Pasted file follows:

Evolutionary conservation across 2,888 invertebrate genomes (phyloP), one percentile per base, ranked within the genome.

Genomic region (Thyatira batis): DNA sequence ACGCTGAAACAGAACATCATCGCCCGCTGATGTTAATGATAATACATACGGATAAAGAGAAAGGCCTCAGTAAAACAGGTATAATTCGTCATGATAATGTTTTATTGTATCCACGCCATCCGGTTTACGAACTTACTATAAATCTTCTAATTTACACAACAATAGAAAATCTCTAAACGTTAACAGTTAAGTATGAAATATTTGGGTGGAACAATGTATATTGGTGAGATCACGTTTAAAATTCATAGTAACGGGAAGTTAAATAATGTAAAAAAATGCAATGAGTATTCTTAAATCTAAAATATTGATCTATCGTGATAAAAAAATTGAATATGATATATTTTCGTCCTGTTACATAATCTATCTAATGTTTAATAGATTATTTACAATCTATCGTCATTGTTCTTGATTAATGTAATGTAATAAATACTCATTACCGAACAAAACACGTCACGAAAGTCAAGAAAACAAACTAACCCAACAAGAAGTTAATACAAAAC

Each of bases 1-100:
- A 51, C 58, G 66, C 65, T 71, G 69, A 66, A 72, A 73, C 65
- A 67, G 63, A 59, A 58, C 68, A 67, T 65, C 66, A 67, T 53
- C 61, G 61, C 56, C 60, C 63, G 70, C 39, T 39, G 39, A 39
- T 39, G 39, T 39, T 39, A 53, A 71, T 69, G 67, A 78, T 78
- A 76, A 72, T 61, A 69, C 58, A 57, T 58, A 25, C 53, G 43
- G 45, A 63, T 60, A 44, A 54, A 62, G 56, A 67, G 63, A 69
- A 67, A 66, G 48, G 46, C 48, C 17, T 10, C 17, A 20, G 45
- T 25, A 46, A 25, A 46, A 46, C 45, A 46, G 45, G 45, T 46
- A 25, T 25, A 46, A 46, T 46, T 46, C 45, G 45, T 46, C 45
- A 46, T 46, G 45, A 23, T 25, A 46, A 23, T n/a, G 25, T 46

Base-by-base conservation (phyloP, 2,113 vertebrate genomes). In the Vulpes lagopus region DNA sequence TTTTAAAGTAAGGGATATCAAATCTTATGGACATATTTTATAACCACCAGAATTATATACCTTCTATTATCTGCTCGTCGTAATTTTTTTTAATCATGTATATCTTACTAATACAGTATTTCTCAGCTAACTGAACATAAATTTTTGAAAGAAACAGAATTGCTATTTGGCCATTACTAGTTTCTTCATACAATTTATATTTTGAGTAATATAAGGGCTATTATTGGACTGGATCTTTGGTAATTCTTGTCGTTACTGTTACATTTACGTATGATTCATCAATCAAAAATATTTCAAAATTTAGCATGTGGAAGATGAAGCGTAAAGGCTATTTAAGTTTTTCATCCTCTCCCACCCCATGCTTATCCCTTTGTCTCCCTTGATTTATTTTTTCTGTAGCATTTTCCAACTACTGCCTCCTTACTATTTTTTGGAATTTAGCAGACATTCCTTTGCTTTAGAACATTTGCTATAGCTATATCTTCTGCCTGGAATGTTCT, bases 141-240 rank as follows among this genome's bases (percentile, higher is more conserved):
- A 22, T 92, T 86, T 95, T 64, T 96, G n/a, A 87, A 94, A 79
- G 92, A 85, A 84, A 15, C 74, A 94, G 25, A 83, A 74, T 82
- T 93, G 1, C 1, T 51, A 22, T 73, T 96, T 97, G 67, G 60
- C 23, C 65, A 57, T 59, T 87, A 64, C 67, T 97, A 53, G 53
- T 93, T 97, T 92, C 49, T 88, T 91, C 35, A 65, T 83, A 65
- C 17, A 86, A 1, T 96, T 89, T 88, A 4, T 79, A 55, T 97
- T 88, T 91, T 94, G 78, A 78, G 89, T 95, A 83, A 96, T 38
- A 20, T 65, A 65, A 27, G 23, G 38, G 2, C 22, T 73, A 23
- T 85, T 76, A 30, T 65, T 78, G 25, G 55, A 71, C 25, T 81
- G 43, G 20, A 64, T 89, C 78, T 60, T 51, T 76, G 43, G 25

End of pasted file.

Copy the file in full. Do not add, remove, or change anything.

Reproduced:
Evolutionary conservation across 2,888 invertebrate genomes (phyloP), one percentile per base, ranked within the genome.

Genomic region (Thyatira batis): DNA sequence ACGCTGAAACAGAACATCATCGCCCGCTGATGTTAATGATAATACATACGGATAAAGAGAAAGGCCTCAGTAAAACAGGTATAATTCGTCATGATAATGTTTTATTGTATCCACGCCATCCGGTTTACGAACTTACTATAAATCTTCTAATTTACACAACAATAGAAAATCTCTAAACGTTAACAGTTAAGTATGAAATATTTGGGTGGAACAATGTATATTGGTGAGATCACGTTTAAAATTCATAGTAACGGGAAGTTAAATAATGTAAAAAAATGCAATGAGTATTCTTAAATCTAAAATATTGATCTATCGTGATAAAAAAATTGAATATGATATATTTTCGTCCTGTTACATAATCTATCTAATGTTTAATAGATTATTTACAATCTATCGTCATTGTTCTTGATTAATGTAATGTAATAAATACTCATTACCGAACAAAACACGTCACGAAAGTCAAGAAAACAAACTAACCCAACAAGAAGTTAATACAAAAC

Each of bases 1-100:
- A 51, C 58, G 66, C 65, T 71, G 69, A 66, A 72, A 73, C 65
- A 67, G 63, A 59, A 58, C 68, A 67, T 65, C 66, A 67, T 53
- C 61, G 61, C 56, C 60, C 63, G 70, C 39, T 39, G 39, A 39
- T 39, G 39, T 39, T 39, A 53, A 71, T 69, G 67, A 78, T 78
- A 76, A 72, T 61, A 69, C 58, A 57, T 58, A 25, C 53, G 43
- G 45, A 63, T 60, A 44, A 54, A 62, G 56, A 67, G 63, A 69
- A 67, A 66, G 48, G 46, C 48, C 17, T 10, C 17, A 20, G 45
- T 25, A 46, A 25, A 46, A 46, C 45, A 46, G 45, G 45, T 46
- A 25, T 25, A 46, A 46, T 46, T 46, C 45, G 45, T 46, C 45
- A 46, T 46, G 45, A 23, T 25, A 46, A 23, T n/a, G 25, T 46

Base-by-base conservation (phyloP, 2,113 vertebrate genomes). In the Vulpes lagopus region DNA sequence TTTTAAAGTAAGGGATATCAAATCTTATGGACATATTTTATAACCACCAGAATTATATACCTTCTATTATCTGCTCGTCGTAATTTTTTTTAATCATGTATATCTTACTAATACAGTATTTCTCAGCTAACTGAACATAAATTTTTGAAAGAAACAGAATTGCTATTTGGCCATTACTAGTTTCTTCATACAATTTATATTTTGAGTAATATAAGGGCTATTATTGGACTGGATCTTTGGTAATTCTTGTCGTTACTGTTACATTTACGTATGATTCATCAATCAAAAATATTTCAAAATTTAGCATGTGGAAGATGAAGCGTAAAGGCTATTTAAGTTTTTCATCCTCTCCCACCCCATGCTTATCCCTTTGTCTCCCTTGATTTATTTTTTCTGTAGCATTTTCCAACTACTGCCTCCTTACTATTTTTTGGAATTTAGCAGACATTCCTTTGCTTTAGAACATTTGCTATAGCTATATCTTCTGCCTGGAATGTTCT, bases 141-240 rank as follows among this genome's bases (percentile, higher is more conserved):
- A 22, T 92, T 86, T 95, T 64, T 96, G n/a, A 87, A 94, A 79
- G 92, A 85, A 84, A 15, C 74, A 94, G 25, A 83, A 74, T 82
- T 93, G 1, C 1, T 51, A 22, T 73, T 96, T 97, G 67, G 60
- C 23, C 65, A 57, T 59, T 87, A 64, C 67, T 97, A 53, G 53
- T 93, T 97, T 92, C 49, T 88, T 91, C 35, A 65, T 83, A 65
- C 17, A 86, A 1, T 96, T 89, T 88, A 4, T 79, A 55, T 97
- T 88, T 91, T 94, G 78, A 78, G 89, T 95, A 83, A 96, T 38
- A 20, T 65, A 65, A 27, G 23, G 38, G 2, C 22, T 73, A 23
- T 85, T 76, A 30, T 65, T 78, G 25, G 55, A 71, C 25, T 81
- G 43, G 20, A 64, T 89, C 78, T 60, T 51, T 76, G 43, G 25